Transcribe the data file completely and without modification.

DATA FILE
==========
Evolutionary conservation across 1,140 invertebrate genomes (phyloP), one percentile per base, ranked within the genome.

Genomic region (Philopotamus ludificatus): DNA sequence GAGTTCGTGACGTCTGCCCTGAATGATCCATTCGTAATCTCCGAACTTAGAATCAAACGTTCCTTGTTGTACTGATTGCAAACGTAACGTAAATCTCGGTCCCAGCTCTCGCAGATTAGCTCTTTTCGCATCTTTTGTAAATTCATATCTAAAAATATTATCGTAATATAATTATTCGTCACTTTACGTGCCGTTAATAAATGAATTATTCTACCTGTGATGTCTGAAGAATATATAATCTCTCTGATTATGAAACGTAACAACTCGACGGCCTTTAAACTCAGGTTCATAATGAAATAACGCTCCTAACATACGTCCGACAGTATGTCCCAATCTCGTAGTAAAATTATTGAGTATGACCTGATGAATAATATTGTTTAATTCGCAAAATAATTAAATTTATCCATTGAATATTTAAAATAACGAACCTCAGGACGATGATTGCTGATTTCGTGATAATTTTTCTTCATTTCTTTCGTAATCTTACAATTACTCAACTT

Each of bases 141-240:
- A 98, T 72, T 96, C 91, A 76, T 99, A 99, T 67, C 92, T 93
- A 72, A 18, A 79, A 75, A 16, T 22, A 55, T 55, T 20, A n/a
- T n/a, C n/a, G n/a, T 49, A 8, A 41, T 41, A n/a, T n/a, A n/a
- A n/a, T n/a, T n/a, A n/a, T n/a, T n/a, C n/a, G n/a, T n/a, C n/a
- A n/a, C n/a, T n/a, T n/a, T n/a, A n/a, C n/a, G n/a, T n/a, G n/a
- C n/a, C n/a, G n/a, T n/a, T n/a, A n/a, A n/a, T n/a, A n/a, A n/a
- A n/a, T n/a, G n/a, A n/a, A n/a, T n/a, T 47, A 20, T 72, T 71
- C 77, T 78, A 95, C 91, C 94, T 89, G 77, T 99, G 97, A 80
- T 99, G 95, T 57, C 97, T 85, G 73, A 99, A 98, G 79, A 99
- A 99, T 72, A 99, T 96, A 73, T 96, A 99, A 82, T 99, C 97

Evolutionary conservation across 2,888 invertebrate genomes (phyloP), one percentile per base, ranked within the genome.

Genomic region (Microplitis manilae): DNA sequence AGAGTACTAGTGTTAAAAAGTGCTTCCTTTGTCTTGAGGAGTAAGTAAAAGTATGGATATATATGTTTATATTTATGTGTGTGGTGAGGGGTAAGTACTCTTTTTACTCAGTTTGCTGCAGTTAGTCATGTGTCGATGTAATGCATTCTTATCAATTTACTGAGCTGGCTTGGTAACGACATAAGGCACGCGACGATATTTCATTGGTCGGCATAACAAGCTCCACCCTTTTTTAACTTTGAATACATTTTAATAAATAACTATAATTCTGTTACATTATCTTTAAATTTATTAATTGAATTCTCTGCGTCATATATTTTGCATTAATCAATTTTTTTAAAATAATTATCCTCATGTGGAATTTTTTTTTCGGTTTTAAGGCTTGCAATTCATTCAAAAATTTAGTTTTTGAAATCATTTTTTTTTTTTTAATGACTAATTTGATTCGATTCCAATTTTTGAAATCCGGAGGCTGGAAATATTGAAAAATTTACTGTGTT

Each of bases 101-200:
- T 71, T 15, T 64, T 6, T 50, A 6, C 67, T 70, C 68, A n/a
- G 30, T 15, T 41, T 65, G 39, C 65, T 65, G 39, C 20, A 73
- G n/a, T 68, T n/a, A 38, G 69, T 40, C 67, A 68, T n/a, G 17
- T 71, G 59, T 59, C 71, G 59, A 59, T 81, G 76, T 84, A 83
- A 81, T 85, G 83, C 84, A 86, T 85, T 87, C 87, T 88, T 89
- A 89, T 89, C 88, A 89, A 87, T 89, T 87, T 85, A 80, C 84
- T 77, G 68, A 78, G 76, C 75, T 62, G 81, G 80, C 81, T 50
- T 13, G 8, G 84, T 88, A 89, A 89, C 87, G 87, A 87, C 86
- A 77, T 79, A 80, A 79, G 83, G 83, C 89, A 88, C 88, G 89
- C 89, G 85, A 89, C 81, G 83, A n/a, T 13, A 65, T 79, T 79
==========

Evolutionary conservation across 1,140 invertebrate genomes (phyloP), one percentile per base, ranked within the genome.

Genomic region (Philopotamus ludificatus): DNA sequence GAGTTCGTGACGTCTGCCCTGAATGATCCATTCGTAATCTCCGAACTTAGAATCAAACGTTCCTTGTTGTACTGATTGCAAACGTAACGTAAATCTCGGTCCCAGCTCTCGCAGATTAGCTCTTTTCGCATCTTTTGTAAATTCATATCTAAAAATATTATCGTAATATAATTATTCGTCACTTTACGTGCCGTTAATAAATGAATTATTCTACCTGTGATGTCTGAAGAATATATAATCTCTCTGATTATGAAACGTAACAACTCGACGGCCTTTAAACTCAGGTTCATAATGAAATAACGCTCCTAACATACGTCCGACAGTATGTCCCAATCTCGTAGTAAAATTATTGAGTATGACCTGATGAATAATATTGTTTAATTCGCAAAATAATTAAATTTATCCATTGAATATTTAAAATAACGAACCTCAGGACGATGATTGCTGATTTCGTGATAATTTTTCTTCATTTCTTTCGTAATCTTACAATTACTCAACTT

Each of bases 141-240:
- A 98, T 72, T 96, C 91, A 76, T 99, A 99, T 67, C 92, T 93
- A 72, A 18, A 79, A 75, A 16, T 22, A 55, T 55, T 20, A n/a
- T n/a, C n/a, G n/a, T 49, A 8, A 41, T 41, A n/a, T n/a, A n/a
- A n/a, T n/a, T n/a, A n/a, T n/a, T n/a, C n/a, G n/a, T n/a, C n/a
- A n/a, C n/a, T n/a, T n/a, T n/a, A n/a, C n/a, G n/a, T n/a, G n/a
- C n/a, C n/a, G n/a, T n/a, T n/a, A n/a, A n/a, T n/a, A n/a, A n/a
- A n/a, T n/a, G n/a, A n/a, A n/a, T n/a, T 47, A 20, T 72, T 71
- C 77, T 78, A 95, C 91, C 94, T 89, G 77, T 99, G 97, A 80
- T 99, G 95, T 57, C 97, T 85, G 73, A 99, A 98, G 79, A 99
- A 99, T 72, A 99, T 96, A 73, T 96, A 99, A 82, T 99, C 97

Evolutionary conservation across 2,888 invertebrate genomes (phyloP), one percentile per base, ranked within the genome.

Genomic region (Microplitis manilae): DNA sequence AGAGTACTAGTGTTAAAAAGTGCTTCCTTTGTCTTGAGGAGTAAGTAAAAGTATGGATATATATGTTTATATTTATGTGTGTGGTGAGGGGTAAGTACTCTTTTTACTCAGTTTGCTGCAGTTAGTCATGTGTCGATGTAATGCATTCTTATCAATTTACTGAGCTGGCTTGGTAACGACATAAGGCACGCGACGATATTTCATTGGTCGGCATAACAAGCTCCACCCTTTTTTAACTTTGAATACATTTTAATAAATAACTATAATTCTGTTACATTATCTTTAAATTTATTAATTGAATTCTCTGCGTCATATATTTTGCATTAATCAATTTTTTTAAAATAATTATCCTCATGTGGAATTTTTTTTTCGGTTTTAAGGCTTGCAATTCATTCAAAAATTTAGTTTTTGAAATCATTTTTTTTTTTTTAATGACTAATTTGATTCGATTCCAATTTTTGAAATCCGGAGGCTGGAAATATTGAAAAATTTACTGTGTT

Each of bases 101-200:
- T 71, T 15, T 64, T 6, T 50, A 6, C 67, T 70, C 68, A n/a
- G 30, T 15, T 41, T 65, G 39, C 65, T 65, G 39, C 20, A 73
- G n/a, T 68, T n/a, A 38, G 69, T 40, C 67, A 68, T n/a, G 17
- T 71, G 59, T 59, C 71, G 59, A 59, T 81, G 76, T 84, A 83
- A 81, T 85, G 83, C 84, A 86, T 85, T 87, C 87, T 88, T 89
- A 89, T 89, C 88, A 89, A 87, T 89, T 87, T 85, A 80, C 84
- T 77, G 68, A 78, G 76, C 75, T 62, G 81, G 80, C 81, T 50
- T 13, G 8, G 84, T 88, A 89, A 89, C 87, G 87, A 87, C 86
- A 77, T 79, A 80, A 79, G 83, G 83, C 89, A 88, C 88, G 89
- C 89, G 85, A 89, C 81, G 83, A n/a, T 13, A 65, T 79, T 79